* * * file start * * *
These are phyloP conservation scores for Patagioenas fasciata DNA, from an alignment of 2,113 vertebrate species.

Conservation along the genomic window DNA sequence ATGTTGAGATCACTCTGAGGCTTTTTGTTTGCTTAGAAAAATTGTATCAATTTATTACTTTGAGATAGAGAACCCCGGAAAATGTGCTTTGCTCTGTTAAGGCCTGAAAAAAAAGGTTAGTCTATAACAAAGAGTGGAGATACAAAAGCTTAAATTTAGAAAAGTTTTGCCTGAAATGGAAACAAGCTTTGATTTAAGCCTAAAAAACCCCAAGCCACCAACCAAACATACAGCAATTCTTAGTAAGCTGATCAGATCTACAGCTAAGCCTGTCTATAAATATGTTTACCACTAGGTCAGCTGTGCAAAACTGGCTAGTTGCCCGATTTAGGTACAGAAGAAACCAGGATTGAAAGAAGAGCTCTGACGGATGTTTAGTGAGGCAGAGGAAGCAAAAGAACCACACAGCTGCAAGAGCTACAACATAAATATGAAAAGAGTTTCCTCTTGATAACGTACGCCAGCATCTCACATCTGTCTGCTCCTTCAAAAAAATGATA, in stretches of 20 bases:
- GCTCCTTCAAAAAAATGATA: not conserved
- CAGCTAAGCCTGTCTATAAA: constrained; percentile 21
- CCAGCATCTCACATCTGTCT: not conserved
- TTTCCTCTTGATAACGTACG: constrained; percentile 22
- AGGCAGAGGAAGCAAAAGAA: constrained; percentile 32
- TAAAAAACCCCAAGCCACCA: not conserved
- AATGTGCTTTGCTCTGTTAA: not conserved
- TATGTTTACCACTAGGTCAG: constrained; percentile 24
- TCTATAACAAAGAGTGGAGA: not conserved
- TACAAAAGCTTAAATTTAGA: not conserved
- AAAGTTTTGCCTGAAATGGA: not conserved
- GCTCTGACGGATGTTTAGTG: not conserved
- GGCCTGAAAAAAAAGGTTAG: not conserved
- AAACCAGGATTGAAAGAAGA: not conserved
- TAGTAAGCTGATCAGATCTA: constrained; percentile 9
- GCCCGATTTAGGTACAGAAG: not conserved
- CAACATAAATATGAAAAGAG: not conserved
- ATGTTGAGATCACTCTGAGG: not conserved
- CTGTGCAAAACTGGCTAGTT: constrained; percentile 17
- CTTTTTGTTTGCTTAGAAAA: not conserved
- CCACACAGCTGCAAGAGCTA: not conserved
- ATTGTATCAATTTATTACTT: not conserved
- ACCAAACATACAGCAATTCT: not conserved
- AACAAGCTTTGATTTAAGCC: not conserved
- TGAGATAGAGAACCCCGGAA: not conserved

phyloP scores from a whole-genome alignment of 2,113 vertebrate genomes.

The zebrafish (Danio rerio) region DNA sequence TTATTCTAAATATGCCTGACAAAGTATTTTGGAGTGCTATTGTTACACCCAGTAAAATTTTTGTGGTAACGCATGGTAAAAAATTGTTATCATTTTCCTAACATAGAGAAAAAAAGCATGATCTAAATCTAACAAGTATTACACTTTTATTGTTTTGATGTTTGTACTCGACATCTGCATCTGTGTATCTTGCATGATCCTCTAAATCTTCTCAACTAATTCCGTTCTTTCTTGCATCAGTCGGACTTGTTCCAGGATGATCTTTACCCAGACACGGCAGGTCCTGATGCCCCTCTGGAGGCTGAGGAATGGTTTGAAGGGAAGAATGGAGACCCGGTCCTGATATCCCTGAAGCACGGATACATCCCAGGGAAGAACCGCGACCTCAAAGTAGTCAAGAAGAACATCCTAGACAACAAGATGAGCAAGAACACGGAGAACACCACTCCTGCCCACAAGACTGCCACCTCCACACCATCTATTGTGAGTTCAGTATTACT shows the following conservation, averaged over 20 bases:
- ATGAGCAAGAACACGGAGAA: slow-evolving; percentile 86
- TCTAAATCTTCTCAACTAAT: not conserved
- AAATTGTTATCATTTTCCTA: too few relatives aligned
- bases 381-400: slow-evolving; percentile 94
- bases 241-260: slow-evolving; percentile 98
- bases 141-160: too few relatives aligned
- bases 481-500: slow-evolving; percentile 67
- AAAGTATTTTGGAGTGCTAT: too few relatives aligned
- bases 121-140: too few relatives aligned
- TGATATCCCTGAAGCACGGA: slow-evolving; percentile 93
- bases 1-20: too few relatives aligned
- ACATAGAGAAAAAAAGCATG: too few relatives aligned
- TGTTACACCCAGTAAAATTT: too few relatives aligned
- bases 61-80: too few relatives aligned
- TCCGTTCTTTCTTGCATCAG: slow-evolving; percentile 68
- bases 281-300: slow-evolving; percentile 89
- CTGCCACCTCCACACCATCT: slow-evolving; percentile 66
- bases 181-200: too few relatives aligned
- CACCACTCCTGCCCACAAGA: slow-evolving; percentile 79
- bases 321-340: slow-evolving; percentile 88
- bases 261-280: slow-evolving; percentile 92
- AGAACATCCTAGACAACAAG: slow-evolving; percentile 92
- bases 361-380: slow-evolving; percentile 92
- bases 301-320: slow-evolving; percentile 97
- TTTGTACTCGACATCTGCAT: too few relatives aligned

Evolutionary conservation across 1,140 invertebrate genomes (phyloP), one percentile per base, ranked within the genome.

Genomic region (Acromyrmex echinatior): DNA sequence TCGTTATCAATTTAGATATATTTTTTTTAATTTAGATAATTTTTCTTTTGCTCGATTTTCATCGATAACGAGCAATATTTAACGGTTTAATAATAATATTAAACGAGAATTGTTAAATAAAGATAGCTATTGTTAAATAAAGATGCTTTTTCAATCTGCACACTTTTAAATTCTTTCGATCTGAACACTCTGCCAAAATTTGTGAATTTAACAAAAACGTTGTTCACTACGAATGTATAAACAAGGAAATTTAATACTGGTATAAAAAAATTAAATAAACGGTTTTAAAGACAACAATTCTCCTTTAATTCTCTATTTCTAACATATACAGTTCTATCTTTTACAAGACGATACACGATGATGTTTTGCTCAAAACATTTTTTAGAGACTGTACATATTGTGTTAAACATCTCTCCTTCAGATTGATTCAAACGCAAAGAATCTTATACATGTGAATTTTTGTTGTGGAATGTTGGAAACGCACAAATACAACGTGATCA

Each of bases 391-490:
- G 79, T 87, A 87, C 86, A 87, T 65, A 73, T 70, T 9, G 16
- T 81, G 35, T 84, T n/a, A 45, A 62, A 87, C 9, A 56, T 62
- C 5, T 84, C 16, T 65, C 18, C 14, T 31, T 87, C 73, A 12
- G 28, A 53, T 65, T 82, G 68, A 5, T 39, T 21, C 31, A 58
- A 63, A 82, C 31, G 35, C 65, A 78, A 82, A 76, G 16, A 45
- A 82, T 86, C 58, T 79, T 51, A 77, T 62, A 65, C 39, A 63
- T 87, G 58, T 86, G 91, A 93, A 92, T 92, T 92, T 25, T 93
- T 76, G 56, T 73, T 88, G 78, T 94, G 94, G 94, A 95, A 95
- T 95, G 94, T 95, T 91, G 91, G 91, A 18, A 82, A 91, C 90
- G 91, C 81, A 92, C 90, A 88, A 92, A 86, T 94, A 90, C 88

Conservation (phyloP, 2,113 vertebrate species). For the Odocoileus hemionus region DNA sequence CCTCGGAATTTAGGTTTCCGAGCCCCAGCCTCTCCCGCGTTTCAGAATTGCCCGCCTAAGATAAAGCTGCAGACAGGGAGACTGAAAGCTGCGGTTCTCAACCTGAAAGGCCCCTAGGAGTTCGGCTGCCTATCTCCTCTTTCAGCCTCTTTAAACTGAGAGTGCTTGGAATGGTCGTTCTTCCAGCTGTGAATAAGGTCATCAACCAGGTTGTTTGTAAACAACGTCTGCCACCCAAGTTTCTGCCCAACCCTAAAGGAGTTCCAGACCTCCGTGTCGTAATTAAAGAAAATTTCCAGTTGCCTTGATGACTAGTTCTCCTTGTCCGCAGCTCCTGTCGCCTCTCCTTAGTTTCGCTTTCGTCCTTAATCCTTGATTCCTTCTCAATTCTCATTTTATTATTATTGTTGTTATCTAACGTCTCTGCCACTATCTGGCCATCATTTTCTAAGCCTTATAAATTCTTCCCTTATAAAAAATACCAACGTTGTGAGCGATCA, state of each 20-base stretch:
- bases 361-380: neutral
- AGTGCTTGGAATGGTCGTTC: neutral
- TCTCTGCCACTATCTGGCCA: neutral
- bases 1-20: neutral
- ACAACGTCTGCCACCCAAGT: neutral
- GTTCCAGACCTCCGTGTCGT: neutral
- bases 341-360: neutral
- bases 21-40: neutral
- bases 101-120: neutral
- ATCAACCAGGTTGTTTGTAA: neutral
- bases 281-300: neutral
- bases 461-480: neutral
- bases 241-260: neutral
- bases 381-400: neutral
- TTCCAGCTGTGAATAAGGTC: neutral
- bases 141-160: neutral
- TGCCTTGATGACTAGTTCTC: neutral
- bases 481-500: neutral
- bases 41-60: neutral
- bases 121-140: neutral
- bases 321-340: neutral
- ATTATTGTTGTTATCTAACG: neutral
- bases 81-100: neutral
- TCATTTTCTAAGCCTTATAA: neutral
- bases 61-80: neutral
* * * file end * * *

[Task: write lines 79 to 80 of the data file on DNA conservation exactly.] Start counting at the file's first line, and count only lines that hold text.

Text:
- bases 281-300: neutral
- bases 461-480: neutral